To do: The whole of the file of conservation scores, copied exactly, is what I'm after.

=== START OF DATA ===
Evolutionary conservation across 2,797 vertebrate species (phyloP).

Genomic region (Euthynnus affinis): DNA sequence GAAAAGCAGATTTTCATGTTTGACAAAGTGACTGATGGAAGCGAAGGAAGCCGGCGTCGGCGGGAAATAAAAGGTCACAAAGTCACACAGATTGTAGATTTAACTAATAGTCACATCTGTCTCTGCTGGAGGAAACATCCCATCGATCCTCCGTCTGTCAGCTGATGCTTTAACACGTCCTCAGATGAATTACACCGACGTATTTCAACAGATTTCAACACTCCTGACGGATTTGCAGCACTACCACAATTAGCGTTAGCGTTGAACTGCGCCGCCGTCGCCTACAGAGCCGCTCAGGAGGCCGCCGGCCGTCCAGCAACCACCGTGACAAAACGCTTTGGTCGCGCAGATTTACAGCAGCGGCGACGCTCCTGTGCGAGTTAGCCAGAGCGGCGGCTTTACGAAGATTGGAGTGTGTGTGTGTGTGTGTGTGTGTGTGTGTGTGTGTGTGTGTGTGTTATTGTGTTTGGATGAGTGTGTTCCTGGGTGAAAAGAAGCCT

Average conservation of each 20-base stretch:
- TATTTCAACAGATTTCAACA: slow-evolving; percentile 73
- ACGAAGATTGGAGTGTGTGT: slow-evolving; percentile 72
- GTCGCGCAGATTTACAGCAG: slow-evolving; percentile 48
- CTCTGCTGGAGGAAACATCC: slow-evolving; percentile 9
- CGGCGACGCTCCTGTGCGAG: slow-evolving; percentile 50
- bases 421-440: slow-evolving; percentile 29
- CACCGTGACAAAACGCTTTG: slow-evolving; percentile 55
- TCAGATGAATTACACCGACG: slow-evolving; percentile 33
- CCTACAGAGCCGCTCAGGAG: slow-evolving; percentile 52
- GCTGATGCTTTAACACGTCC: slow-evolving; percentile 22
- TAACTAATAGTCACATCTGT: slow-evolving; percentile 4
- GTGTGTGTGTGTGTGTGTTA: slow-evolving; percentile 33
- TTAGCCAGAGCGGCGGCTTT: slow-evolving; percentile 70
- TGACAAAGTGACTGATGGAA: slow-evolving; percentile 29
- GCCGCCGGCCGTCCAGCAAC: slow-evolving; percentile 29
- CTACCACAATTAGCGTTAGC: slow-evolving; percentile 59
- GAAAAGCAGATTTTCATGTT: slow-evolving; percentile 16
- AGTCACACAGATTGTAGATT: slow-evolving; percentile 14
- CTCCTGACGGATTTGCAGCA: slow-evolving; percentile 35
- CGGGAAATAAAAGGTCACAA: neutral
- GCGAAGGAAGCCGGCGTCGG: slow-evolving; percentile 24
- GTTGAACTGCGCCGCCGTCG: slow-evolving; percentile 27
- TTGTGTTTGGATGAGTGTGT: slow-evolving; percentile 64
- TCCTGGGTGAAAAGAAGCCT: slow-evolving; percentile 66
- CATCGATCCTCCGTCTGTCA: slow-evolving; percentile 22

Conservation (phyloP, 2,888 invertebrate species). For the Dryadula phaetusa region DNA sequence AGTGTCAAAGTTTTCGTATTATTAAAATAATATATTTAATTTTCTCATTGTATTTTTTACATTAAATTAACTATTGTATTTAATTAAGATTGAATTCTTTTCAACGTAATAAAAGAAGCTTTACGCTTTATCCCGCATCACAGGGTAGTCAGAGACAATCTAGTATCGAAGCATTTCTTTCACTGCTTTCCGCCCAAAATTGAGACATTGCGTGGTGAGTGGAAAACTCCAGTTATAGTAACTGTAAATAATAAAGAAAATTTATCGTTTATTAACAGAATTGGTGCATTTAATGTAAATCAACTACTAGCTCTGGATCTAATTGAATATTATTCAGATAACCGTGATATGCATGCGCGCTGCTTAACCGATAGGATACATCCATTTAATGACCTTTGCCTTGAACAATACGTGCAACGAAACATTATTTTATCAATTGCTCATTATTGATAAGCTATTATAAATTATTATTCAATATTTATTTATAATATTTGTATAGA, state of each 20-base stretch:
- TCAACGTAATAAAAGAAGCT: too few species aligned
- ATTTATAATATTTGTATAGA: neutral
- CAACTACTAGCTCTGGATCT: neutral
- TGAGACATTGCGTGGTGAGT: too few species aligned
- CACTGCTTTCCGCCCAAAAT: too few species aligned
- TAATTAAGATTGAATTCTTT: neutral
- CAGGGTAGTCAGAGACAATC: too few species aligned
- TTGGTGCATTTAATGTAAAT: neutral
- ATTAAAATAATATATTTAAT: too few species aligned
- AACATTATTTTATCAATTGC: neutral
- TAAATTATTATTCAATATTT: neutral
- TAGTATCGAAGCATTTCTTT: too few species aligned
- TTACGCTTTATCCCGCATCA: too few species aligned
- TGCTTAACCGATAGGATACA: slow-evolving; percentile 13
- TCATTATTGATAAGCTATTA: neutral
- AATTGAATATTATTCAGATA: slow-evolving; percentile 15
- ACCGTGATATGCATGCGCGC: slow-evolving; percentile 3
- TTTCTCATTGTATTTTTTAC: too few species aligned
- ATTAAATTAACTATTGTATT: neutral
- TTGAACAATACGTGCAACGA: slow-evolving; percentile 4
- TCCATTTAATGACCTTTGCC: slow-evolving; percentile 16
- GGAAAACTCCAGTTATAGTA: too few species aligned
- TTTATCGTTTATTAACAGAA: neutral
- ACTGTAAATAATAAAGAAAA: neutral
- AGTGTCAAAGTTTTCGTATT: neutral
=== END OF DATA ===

Evolutionary conservation across 2,797 vertebrate species (phyloP).

Genomic region (Euthynnus affinis): DNA sequence GAAAAGCAGATTTTCATGTTTGACAAAGTGACTGATGGAAGCGAAGGAAGCCGGCGTCGGCGGGAAATAAAAGGTCACAAAGTCACACAGATTGTAGATTTAACTAATAGTCACATCTGTCTCTGCTGGAGGAAACATCCCATCGATCCTCCGTCTGTCAGCTGATGCTTTAACACGTCCTCAGATGAATTACACCGACGTATTTCAACAGATTTCAACACTCCTGACGGATTTGCAGCACTACCACAATTAGCGTTAGCGTTGAACTGCGCCGCCGTCGCCTACAGAGCCGCTCAGGAGGCCGCCGGCCGTCCAGCAACCACCGTGACAAAACGCTTTGGTCGCGCAGATTTACAGCAGCGGCGACGCTCCTGTGCGAGTTAGCCAGAGCGGCGGCTTTACGAAGATTGGAGTGTGTGTGTGTGTGTGTGTGTGTGTGTGTGTGTGTGTGTGTGTGTTATTGTGTTTGGATGAGTGTGTTCCTGGGTGAAAAGAAGCCT

Average conservation of each 20-base stretch:
- TATTTCAACAGATTTCAACA: slow-evolving; percentile 73
- ACGAAGATTGGAGTGTGTGT: slow-evolving; percentile 72
- GTCGCGCAGATTTACAGCAG: slow-evolving; percentile 48
- CTCTGCTGGAGGAAACATCC: slow-evolving; percentile 9
- CGGCGACGCTCCTGTGCGAG: slow-evolving; percentile 50
- bases 421-440: slow-evolving; percentile 29
- CACCGTGACAAAACGCTTTG: slow-evolving; percentile 55
- TCAGATGAATTACACCGACG: slow-evolving; percentile 33
- CCTACAGAGCCGCTCAGGAG: slow-evolving; percentile 52
- GCTGATGCTTTAACACGTCC: slow-evolving; percentile 22
- TAACTAATAGTCACATCTGT: slow-evolving; percentile 4
- GTGTGTGTGTGTGTGTGTTA: slow-evolving; percentile 33
- TTAGCCAGAGCGGCGGCTTT: slow-evolving; percentile 70
- TGACAAAGTGACTGATGGAA: slow-evolving; percentile 29
- GCCGCCGGCCGTCCAGCAAC: slow-evolving; percentile 29
- CTACCACAATTAGCGTTAGC: slow-evolving; percentile 59
- GAAAAGCAGATTTTCATGTT: slow-evolving; percentile 16
- AGTCACACAGATTGTAGATT: slow-evolving; percentile 14
- CTCCTGACGGATTTGCAGCA: slow-evolving; percentile 35
- CGGGAAATAAAAGGTCACAA: neutral
- GCGAAGGAAGCCGGCGTCGG: slow-evolving; percentile 24
- GTTGAACTGCGCCGCCGTCG: slow-evolving; percentile 27
- TTGTGTTTGGATGAGTGTGT: slow-evolving; percentile 64
- TCCTGGGTGAAAAGAAGCCT: slow-evolving; percentile 66
- CATCGATCCTCCGTCTGTCA: slow-evolving; percentile 22

Conservation (phyloP, 2,888 invertebrate species). For the Dryadula phaetusa region DNA sequence AGTGTCAAAGTTTTCGTATTATTAAAATAATATATTTAATTTTCTCATTGTATTTTTTACATTAAATTAACTATTGTATTTAATTAAGATTGAATTCTTTTCAACGTAATAAAAGAAGCTTTACGCTTTATCCCGCATCACAGGGTAGTCAGAGACAATCTAGTATCGAAGCATTTCTTTCACTGCTTTCCGCCCAAAATTGAGACATTGCGTGGTGAGTGGAAAACTCCAGTTATAGTAACTGTAAATAATAAAGAAAATTTATCGTTTATTAACAGAATTGGTGCATTTAATGTAAATCAACTACTAGCTCTGGATCTAATTGAATATTATTCAGATAACCGTGATATGCATGCGCGCTGCTTAACCGATAGGATACATCCATTTAATGACCTTTGCCTTGAACAATACGTGCAACGAAACATTATTTTATCAATTGCTCATTATTGATAAGCTATTATAAATTATTATTCAATATTTATTTATAATATTTGTATAGA, state of each 20-base stretch:
- TCAACGTAATAAAAGAAGCT: too few species aligned
- ATTTATAATATTTGTATAGA: neutral
- CAACTACTAGCTCTGGATCT: neutral
- TGAGACATTGCGTGGTGAGT: too few species aligned
- CACTGCTTTCCGCCCAAAAT: too few species aligned
- TAATTAAGATTGAATTCTTT: neutral
- CAGGGTAGTCAGAGACAATC: too few species aligned
- TTGGTGCATTTAATGTAAAT: neutral
- ATTAAAATAATATATTTAAT: too few species aligned
- AACATTATTTTATCAATTGC: neutral
- TAAATTATTATTCAATATTT: neutral
- TAGTATCGAAGCATTTCTTT: too few species aligned
- TTACGCTTTATCCCGCATCA: too few species aligned
- TGCTTAACCGATAGGATACA: slow-evolving; percentile 13
- TCATTATTGATAAGCTATTA: neutral
- AATTGAATATTATTCAGATA: slow-evolving; percentile 15
- ACCGTGATATGCATGCGCGC: slow-evolving; percentile 3
- TTTCTCATTGTATTTTTTAC: too few species aligned
- ATTAAATTAACTATTGTATT: neutral
- TTGAACAATACGTGCAACGA: slow-evolving; percentile 4
- TCCATTTAATGACCTTTGCC: slow-evolving; percentile 16
- GGAAAACTCCAGTTATAGTA: too few species aligned
- TTTATCGTTTATTAACAGAA: neutral
- ACTGTAAATAATAAAGAAAA: neutral
- AGTGTCAAAGTTTTCGTATT: neutral